The Judiciary has requested an additional Sh5 billion in budgetary allocation to run its operations in the 2022/2023 financial year.
In a letter to the National Treasury and Parliament, the Judiciary says the current budgetary allocation is inadequate and will lead to stalling of development projects and undermine service delivery.
“I wish to bring to your attention the fact that the Judiciary’s proposed allocation of Sh18.2 billion falls significantly short of the resource requirements of Sh39 billion by 54 per cent,” says the Chief Registrar of the Judiciary Anne Amadi in the letter.
“As a result, various key priority areas of operation have remained underfunded.”
These include election-related expenses for which the Judiciary has requested Sh681 million in anticipation of a wave of political parties’ disputes and election petitions arising from this year’s general election.
“There were 188 election petitions filed in 2013, but the cases increased to 388 in 2017,” says the Judiciary in its letter.
“Going by this trend, it is expected that in 2022, the petitions will double those of 2017.” The latest request for additional budgetary allocations comes at a time when the Judiciary continues to struggle under a backlog of pending cases.
Data from the 2019/2020 State of the Judiciary Report indicates that the number of pending cases in the courts continues to rise, worsened by a shortage of judicial officers.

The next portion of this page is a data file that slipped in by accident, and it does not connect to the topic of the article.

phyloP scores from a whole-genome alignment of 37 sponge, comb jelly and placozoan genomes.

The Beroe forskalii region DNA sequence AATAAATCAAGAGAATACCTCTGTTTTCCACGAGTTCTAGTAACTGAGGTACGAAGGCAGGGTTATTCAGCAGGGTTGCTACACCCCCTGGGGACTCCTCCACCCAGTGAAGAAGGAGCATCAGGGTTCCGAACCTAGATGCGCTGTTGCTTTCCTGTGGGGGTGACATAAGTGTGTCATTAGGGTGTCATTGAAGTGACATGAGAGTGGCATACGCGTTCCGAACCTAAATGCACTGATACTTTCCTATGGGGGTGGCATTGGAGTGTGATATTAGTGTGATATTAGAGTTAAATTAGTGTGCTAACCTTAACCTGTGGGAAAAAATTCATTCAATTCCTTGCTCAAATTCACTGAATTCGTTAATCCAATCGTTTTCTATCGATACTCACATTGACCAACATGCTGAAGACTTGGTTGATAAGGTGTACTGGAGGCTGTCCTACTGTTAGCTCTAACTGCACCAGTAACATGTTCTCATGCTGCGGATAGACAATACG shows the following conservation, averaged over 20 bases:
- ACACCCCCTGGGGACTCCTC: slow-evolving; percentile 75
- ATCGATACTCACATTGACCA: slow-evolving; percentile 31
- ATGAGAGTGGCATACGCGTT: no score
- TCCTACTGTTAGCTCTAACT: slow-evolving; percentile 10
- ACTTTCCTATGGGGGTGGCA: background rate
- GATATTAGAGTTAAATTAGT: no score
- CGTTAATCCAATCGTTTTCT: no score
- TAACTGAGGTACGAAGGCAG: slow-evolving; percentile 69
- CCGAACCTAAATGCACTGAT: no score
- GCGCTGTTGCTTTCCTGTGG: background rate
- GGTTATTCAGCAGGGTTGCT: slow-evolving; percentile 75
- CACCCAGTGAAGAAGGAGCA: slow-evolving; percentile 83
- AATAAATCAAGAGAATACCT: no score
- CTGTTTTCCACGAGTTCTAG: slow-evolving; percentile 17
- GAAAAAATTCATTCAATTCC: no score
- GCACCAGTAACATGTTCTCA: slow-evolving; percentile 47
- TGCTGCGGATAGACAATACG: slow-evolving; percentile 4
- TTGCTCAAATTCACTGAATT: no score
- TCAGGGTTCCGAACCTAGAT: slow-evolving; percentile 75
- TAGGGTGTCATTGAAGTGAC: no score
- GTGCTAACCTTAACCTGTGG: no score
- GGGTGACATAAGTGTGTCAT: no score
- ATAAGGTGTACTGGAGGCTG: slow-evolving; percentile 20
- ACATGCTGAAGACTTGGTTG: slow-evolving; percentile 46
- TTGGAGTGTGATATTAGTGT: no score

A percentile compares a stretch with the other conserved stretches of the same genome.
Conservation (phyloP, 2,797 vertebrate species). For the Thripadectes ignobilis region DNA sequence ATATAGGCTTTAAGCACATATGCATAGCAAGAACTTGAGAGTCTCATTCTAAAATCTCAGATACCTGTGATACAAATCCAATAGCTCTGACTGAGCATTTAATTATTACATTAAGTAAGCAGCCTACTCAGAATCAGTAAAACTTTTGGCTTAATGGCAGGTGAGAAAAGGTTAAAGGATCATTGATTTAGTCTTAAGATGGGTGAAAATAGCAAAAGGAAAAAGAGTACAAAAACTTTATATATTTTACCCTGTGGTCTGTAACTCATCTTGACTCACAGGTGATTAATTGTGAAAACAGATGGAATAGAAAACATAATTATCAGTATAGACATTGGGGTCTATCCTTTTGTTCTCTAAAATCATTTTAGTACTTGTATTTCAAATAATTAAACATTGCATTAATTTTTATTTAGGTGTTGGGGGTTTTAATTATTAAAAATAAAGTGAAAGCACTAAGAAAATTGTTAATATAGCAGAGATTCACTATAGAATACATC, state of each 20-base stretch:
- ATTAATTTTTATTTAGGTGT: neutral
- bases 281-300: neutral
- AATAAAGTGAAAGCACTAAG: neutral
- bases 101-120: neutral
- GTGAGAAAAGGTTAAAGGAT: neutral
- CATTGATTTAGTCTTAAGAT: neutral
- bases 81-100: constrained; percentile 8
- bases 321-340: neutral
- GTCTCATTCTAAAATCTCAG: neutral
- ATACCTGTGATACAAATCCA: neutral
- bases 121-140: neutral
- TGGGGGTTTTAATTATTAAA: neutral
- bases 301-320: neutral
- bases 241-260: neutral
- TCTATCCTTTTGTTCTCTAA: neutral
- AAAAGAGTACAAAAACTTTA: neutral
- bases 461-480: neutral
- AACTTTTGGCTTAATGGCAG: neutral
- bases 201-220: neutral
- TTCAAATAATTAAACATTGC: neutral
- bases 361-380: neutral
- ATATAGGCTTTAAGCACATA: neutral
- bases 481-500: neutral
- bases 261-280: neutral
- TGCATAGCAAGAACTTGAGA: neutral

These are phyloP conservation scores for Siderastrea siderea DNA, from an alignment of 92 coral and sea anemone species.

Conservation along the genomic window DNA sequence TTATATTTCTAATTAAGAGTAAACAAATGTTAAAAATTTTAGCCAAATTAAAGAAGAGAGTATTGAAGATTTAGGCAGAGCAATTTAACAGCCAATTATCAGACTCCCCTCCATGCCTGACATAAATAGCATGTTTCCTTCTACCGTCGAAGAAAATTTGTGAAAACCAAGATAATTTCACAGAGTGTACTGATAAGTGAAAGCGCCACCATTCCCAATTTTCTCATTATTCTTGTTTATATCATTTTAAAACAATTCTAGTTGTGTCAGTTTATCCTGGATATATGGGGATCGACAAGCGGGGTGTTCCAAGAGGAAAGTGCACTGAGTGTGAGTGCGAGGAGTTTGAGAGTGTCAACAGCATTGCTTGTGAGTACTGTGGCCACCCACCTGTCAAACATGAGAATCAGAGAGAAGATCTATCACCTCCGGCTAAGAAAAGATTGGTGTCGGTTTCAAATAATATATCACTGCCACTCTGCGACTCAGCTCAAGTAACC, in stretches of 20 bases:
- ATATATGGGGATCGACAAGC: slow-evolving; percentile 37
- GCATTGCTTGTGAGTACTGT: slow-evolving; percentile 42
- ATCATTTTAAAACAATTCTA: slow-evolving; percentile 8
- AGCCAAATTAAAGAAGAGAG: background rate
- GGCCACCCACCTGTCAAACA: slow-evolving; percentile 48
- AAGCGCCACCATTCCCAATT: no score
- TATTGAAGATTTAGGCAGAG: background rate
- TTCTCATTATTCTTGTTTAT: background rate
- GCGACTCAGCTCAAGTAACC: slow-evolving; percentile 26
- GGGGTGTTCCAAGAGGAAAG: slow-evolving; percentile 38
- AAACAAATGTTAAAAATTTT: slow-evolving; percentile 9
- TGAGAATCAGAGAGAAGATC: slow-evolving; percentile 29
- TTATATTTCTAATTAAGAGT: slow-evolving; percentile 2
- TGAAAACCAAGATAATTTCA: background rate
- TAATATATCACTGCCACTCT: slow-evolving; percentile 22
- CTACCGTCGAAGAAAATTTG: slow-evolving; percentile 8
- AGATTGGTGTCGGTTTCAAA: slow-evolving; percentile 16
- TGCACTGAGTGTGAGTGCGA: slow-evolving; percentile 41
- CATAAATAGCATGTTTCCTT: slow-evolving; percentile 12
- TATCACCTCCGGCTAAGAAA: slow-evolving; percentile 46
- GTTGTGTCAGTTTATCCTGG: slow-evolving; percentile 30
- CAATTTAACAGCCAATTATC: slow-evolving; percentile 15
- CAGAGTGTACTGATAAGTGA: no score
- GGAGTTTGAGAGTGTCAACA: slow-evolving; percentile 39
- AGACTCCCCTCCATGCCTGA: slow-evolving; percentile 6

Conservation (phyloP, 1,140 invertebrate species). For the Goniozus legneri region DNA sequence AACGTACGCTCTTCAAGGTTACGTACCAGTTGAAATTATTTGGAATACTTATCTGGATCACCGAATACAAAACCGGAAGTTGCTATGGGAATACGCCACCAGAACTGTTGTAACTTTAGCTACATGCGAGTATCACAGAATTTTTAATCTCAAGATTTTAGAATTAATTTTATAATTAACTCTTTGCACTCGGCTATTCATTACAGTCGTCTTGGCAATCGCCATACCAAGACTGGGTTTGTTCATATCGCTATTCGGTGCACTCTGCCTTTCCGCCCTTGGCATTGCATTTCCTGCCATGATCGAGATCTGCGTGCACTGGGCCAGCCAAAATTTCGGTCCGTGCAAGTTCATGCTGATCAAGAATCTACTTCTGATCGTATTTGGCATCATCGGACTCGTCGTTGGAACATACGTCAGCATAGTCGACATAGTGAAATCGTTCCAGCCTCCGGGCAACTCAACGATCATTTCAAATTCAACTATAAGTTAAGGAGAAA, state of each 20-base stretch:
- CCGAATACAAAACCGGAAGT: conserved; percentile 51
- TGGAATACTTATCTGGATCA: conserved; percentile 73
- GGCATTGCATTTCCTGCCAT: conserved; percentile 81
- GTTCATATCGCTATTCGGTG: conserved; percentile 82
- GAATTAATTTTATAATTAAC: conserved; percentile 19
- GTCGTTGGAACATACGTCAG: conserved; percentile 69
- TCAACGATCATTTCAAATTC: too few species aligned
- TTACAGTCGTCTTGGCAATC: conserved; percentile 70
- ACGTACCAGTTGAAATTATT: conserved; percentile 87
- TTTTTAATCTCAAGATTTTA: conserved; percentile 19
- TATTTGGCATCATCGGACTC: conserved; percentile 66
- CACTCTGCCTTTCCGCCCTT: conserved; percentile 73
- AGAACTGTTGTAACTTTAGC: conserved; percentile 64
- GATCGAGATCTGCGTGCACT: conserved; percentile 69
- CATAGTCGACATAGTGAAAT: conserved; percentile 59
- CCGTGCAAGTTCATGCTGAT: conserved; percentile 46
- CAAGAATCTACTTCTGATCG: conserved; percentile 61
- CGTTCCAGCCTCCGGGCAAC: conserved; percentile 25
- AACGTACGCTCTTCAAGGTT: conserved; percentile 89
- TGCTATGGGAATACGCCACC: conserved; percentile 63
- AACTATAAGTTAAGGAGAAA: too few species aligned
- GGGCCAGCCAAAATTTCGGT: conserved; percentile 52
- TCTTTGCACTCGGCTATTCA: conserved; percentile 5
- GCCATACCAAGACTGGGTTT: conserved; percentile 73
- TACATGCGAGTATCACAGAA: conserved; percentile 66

“Within the Judiciary and in the wider justice sector, accumulation of case backlog in courts is an undesirable phenomenon and remains a live agenda for policymakers,” says the report in part.
The number of case backlogs coincides with the human resource gap experienced in the Judiciary, particularly in the Magistrates’ Courts that carry the bulk of pending cases.
Of the 437,387 cases pending in the Magistrates’ Court by the end of 2019, more than half were as a result of backlog, with 171,618 pending for between one and three years and 48,283 between three and five years. Another 25,367 had been pending for more than five years.
This is important because, with 121 magistrates’ court stations across the 290 sub-counties, they are the highest legal stations accessible to a majority of Kenyans.
The Judiciary further states that there are a total of 208 Senior Resident Magistrates currently in service across the country, half of the 400 required.
The number of Principal Magistrates, on the other hand, stands at 98, less than half of the 240 required.
“The Judiciary has been underfunded over the years where the annual allocation has continuously been less than half of the resource requirements,” says the Judiciary.
“This budget shortfall has affected the administration of justice in key areas such as establishment and construction of courts, facilitation of benches, operationalisation of small claims courts, court-annexed mediation, alternative justice system, while service weeks have been stalled down due to lack of adequate resources.”
For the 2022/2023 financial year, the Judiciary has requested Sh600 million to implement a digital strategy across all courts, Sh500 million for judges’ car grants, Sh1 billion for construction projects, Sh1 billion for recruitment and Sh625 million to settle pending court awards.
“Total pending bills decreased from Sh856 million in 2018/2019 to Sh789 million in 2019/2020 and Sh539 million in 2020/2021,” says the Judicial Service Commission in its financial statements.
In a separate letter, the JSC has also requested the National Treasury for additional allocations for the commission’s operations for the 2022/2023 financial year.